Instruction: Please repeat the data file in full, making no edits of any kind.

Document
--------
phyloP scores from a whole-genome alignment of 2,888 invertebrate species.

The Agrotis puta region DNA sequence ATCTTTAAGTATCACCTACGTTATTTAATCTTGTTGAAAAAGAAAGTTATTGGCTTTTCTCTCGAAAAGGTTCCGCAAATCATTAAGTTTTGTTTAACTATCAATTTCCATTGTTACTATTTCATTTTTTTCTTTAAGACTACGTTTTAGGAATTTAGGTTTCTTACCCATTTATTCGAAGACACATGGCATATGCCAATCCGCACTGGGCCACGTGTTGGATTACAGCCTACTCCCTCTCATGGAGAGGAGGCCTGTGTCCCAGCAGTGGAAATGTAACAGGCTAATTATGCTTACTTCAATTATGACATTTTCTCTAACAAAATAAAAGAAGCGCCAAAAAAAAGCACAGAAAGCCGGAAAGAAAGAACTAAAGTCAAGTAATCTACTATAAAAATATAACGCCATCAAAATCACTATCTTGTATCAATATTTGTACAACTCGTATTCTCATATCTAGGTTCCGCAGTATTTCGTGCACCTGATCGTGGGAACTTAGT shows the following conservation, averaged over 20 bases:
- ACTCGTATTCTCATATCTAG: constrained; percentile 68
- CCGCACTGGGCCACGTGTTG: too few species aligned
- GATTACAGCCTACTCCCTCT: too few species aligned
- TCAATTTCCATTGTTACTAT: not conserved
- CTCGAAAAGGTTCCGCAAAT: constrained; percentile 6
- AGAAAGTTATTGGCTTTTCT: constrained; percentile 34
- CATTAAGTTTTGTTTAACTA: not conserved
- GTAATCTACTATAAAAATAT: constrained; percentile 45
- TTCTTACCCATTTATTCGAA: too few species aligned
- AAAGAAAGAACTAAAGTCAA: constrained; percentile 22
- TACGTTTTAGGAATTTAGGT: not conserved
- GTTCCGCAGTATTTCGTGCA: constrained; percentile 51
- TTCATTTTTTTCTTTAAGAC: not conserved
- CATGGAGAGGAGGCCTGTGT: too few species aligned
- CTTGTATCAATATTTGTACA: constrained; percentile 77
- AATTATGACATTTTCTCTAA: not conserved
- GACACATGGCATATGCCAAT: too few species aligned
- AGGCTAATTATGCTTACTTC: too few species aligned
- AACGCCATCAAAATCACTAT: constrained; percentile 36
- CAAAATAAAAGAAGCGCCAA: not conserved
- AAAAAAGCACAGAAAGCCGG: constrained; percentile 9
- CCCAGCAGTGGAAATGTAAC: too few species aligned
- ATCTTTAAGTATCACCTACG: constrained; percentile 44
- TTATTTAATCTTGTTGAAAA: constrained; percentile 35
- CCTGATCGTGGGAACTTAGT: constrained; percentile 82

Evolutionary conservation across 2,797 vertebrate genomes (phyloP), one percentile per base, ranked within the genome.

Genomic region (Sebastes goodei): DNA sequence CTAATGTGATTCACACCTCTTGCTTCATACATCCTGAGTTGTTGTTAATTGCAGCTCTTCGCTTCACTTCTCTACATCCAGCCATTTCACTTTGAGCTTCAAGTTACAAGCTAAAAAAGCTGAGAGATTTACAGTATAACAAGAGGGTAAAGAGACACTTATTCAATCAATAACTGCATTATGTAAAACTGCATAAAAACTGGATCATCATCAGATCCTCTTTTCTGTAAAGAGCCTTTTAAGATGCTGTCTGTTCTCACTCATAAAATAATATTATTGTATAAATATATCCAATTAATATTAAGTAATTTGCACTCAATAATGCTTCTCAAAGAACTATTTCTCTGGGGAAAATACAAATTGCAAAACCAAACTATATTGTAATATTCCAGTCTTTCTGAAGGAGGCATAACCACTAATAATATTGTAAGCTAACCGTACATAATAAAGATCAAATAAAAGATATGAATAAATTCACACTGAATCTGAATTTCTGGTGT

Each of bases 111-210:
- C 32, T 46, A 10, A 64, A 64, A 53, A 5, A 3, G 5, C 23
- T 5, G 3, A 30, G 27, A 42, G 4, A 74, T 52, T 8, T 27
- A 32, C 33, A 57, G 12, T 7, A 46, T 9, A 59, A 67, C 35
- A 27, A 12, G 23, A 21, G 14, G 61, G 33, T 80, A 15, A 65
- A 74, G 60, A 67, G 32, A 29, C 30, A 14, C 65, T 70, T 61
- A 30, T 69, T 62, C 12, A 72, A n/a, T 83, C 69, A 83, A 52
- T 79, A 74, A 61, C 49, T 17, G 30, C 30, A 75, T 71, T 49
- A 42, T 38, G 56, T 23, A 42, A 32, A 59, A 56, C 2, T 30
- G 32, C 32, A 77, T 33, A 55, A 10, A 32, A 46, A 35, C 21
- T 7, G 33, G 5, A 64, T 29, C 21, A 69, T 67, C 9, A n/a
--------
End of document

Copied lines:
phyloP scores from a whole-genome alignment of 2,888 invertebrate species.

The Agrotis puta region DNA sequence ATCTTTAAGTATCACCTACGTTATTTAATCTTGTTGAAAAAGAAAGTTATTGGCTTTTCTCTCGAAAAGGTTCCGCAAATCATTAAGTTTTGTTTAACTATCAATTTCCATTGTTACTATTTCATTTTTTTCTTTAAGACTACGTTTTAGGAATTTAGGTTTCTTACCCATTTATTCGAAGACACATGGCATATGCCAATCCGCACTGGGCCACGTGTTGGATTACAGCCTACTCCCTCTCATGGAGAGGAGGCCTGTGTCCCAGCAGTGGAAATGTAACAGGCTAATTATGCTTACTTCAATTATGACATTTTCTCTAACAAAATAAAAGAAGCGCCAAAAAAAAGCACAGAAAGCCGGAAAGAAAGAACTAAAGTCAAGTAATCTACTATAAAAATATAACGCCATCAAAATCACTATCTTGTATCAATATTTGTACAACTCGTATTCTCATATCTAGGTTCCGCAGTATTTCGTGCACCTGATCGTGGGAACTTAGT shows the following conservation, averaged over 20 bases:
- ACTCGTATTCTCATATCTAG: constrained; percentile 68
- CCGCACTGGGCCACGTGTTG: too few species aligned
- GATTACAGCCTACTCCCTCT: too few species aligned
- TCAATTTCCATTGTTACTAT: not conserved
- CTCGAAAAGGTTCCGCAAAT: constrained; percentile 6
- AGAAAGTTATTGGCTTTTCT: constrained; percentile 34
- CATTAAGTTTTGTTTAACTA: not conserved
- GTAATCTACTATAAAAATAT: constrained; percentile 45
- TTCTTACCCATTTATTCGAA: too few species aligned
- AAAGAAAGAACTAAAGTCAA: constrained; percentile 22
- TACGTTTTAGGAATTTAGGT: not conserved
- GTTCCGCAGTATTTCGTGCA: constrained; percentile 51
- TTCATTTTTTTCTTTAAGAC: not conserved
- CATGGAGAGGAGGCCTGTGT: too few species aligned
- CTTGTATCAATATTTGTACA: constrained; percentile 77
- AATTATGACATTTTCTCTAA: not conserved
- GACACATGGCATATGCCAAT: too few species aligned
- AGGCTAATTATGCTTACTTC: too few species aligned
- AACGCCATCAAAATCACTAT: constrained; percentile 36
- CAAAATAAAAGAAGCGCCAA: not conserved
- AAAAAAGCACAGAAAGCCGG: constrained; percentile 9
- CCCAGCAGTGGAAATGTAAC: too few species aligned
- ATCTTTAAGTATCACCTACG: constrained; percentile 44
- TTATTTAATCTTGTTGAAAA: constrained; percentile 35
- CCTGATCGTGGGAACTTAGT: constrained; percentile 82

Evolutionary conservation across 2,797 vertebrate genomes (phyloP), one percentile per base, ranked within the genome.

Genomic region (Sebastes goodei): DNA sequence CTAATGTGATTCACACCTCTTGCTTCATACATCCTGAGTTGTTGTTAATTGCAGCTCTTCGCTTCACTTCTCTACATCCAGCCATTTCACTTTGAGCTTCAAGTTACAAGCTAAAAAAGCTGAGAGATTTACAGTATAACAAGAGGGTAAAGAGACACTTATTCAATCAATAACTGCATTATGTAAAACTGCATAAAAACTGGATCATCATCAGATCCTCTTTTCTGTAAAGAGCCTTTTAAGATGCTGTCTGTTCTCACTCATAAAATAATATTATTGTATAAATATATCCAATTAATATTAAGTAATTTGCACTCAATAATGCTTCTCAAAGAACTATTTCTCTGGGGAAAATACAAATTGCAAAACCAAACTATATTGTAATATTCCAGTCTTTCTGAAGGAGGCATAACCACTAATAATATTGTAAGCTAACCGTACATAATAAAGATCAAATAAAAGATATGAATAAATTCACACTGAATCTGAATTTCTGGTGT

Each of bases 111-210:
- C 32, T 46, A 10, A 64, A 64, A 53, A 5, A 3, G 5, C 23
- T 5, G 3, A 30, G 27, A 42, G 4, A 74, T 52, T 8, T 27
- A 32, C 33, A 57, G 12, T 7, A 46, T 9, A 59, A 67, C 35
- A 27, A 12, G 23, A 21, G 14, G 61, G 33, T 80, A 15, A 65
- A 74, G 60, A 67, G 32, A 29, C 30, A 14, C 65, T 70, T 61
- A 30, T 69, T 62, C 12, A 72, A n/a, T 83, C 69, A 83, A 52
- T 79, A 74, A 61, C 49, T 17, G 30, C 30, A 75, T 71, T 49
- A 42, T 38, G 56, T 23, A 42, A 32, A 59, A 56, C 2, T 30
- G 32, C 32, A 77, T 33, A 55, A 10, A 32, A 46, A 35, C 21
- T 7, G 33, G 5, A 64, T 29, C 21, A 69, T 67, C 9, A n/a